You are what your mother eats: study
vegetables, is passed on to her infant during breastfeeding,
suggests new research from the US.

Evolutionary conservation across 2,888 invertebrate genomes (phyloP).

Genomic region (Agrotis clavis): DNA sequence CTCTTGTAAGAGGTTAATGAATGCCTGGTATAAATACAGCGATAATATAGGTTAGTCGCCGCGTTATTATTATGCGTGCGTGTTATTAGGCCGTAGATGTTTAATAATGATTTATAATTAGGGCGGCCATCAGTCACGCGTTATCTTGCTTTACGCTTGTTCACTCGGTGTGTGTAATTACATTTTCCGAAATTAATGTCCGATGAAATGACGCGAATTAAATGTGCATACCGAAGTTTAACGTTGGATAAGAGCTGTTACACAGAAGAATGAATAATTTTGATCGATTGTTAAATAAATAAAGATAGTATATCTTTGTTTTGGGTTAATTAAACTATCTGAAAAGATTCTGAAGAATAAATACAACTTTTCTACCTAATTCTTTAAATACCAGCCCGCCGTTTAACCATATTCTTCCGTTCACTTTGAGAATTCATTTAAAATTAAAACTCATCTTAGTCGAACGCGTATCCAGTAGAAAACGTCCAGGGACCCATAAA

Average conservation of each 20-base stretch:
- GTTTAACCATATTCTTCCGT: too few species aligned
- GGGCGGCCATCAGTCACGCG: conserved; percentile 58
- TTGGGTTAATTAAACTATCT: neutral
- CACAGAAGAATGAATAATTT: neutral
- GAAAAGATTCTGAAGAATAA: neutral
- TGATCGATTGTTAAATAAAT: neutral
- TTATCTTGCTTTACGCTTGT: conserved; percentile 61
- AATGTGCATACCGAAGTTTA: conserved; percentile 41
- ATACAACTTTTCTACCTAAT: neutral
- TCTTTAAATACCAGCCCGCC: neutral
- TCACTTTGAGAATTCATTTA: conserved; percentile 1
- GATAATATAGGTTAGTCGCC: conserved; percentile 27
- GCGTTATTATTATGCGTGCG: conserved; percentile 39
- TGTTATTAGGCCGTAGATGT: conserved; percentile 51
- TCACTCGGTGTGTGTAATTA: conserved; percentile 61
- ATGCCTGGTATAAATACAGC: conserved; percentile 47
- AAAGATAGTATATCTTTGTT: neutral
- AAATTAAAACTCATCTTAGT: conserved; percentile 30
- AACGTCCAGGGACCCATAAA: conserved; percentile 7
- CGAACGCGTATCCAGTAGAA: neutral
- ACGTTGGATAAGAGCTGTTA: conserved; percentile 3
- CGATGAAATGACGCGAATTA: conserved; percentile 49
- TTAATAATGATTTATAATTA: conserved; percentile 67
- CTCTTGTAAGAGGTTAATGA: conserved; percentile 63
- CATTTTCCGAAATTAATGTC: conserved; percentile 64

A study of 45 infants, just under half of which were breastfed, showed that a baby's preference for a certain food is dependent on its mother's tastes, but only if the baby is breastfed, report researchers in this month's issue of Pediatrics. The study deepens our understanding of the evolution of taste preferences, and could aid the development of modern tools for both nutritional counselling and food development. Such research may also help explain why children and adults like and dislike foods and could be important for the understanding of eating problems, such as obesity with over 22 million children under five are severely overweight. "Vegetable and fruit consumption is linked to lower risks of obesity and certain cancers," said senior author Julie Mennella from the Monell Chemical Senses Center. "The best predictor of how much fruits and vegetables children eat is whether they like the tastes of these foods. If we can get babies to learn to like these tastes, we can get them off to an early start of healthy eating." Mennella and Catherine Forestell recruited four- to eight-month-old infants and randomly assigned them to one of two intervention groups - the first was fed green beans, and the second fed green beans plus peaches for eight days. During the first exposure, the researchers report that infant intake of peaches was greater if the child were breastfed and the mothers liked peaches. This suggested that the enhanced peach acceptance of their infants might be attributed to increased exposure to fruit flavours through breast milk. "It's a beautiful system," said Mennella. "Flavours from the mother's diet are transmitted through amniotic fluid and mother's milk. So, a baby learns to like a food's taste when the mother eats that food on a regular basis." For green beans, there was no difference in intake on the initial exposure between breast- or formula-fed infants, but both groups of mothers reported eating green beans and green vegetables infrequently, at levels below current recommendations Eight days of repeated green bean exposure led to an enhanced acceptance of the vegetable, increasing intake by almost three-fold, with or without peaches. "Breastfeeding confers an advantage in initial acceptance of a food, but only if mothers eat the food regularly," wrote Forestell and Mennella. "Once weaned, infants who receive repeated dietary exposure to a food eat more of it and may learn to like its flavour. However, because infants innately display facial expressions of distaste in response to certain flavours, caregivers may hesitate to continue offering these foods." "Babies are born with a dislike for bitter tastes," explained Mennella. "If mothers want their babies to learn to like to eat vegetables, especially green vegetables, they need to provide them with opportunities to taste these foods." Researchers from the same institute previously reported that genetic variants of a bitter taste receptor called TAS2R38 can detect glucosinolates, a class of compounds with potentially harmful physiological actions, in natural foods. This leads to avoidance of these foods (Current Biology, Vol. 16, R792-R794). Glucosinolate-containing vegetables include watercress, broccoli, bok choy, kale, kohlrabi, and turnip. Many of these vegetables contain compounds that have been linked to lower incidences of certain diseases, most notably cancers, and form an integral part of the 'five-a-day' regime. However, studies have shown that many people are falling short of their fruit and vegetable quota, perhaps due to dislike of certain vegetables. Source: Pediatrics December 2007, Volume 120, Number 6, Pages 1247-1254 (doi:10.1542/peds.2007-0858) "Early Determinants of Fruit and Vegetable Acceptance" Authors: Catherine A. Forestell, and Julie A. Mennella